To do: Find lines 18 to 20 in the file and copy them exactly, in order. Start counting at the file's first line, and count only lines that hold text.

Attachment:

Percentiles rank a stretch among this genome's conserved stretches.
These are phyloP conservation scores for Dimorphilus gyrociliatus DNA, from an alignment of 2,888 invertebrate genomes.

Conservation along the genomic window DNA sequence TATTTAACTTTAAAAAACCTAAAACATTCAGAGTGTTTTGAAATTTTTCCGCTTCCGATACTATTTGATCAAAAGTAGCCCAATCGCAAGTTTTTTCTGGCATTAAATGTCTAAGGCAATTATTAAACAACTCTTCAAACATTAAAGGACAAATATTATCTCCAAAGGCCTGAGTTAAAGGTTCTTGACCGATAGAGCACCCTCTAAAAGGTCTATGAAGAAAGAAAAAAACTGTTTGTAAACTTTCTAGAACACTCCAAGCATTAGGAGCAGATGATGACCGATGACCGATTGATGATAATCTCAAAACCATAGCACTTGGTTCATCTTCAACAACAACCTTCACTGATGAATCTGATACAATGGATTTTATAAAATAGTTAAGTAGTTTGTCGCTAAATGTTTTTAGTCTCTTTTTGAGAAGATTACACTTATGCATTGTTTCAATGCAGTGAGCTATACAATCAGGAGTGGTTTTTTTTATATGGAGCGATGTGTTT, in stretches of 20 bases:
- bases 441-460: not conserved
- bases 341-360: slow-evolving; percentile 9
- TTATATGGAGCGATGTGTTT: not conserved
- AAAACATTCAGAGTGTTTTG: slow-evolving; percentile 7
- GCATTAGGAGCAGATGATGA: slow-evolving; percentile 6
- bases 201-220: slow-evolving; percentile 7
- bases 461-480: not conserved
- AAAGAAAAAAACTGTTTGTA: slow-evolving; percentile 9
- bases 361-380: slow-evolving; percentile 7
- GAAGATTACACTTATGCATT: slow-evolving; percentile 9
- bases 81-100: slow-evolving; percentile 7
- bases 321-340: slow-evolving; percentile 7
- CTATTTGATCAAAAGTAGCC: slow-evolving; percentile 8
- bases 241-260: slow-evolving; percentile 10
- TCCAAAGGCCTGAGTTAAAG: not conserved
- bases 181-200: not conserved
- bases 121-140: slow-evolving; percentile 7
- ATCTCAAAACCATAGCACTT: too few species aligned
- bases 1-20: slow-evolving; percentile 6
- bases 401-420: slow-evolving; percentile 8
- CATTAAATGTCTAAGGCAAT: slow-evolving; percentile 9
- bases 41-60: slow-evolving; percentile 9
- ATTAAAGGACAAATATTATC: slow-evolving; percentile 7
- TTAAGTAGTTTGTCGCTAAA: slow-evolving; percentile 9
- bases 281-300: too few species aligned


- TCCAAAGGCCTGAGTTAAAG: not conserved
- bases 181-200: not conserved
- bases 121-140: slow-evolving; percentile 7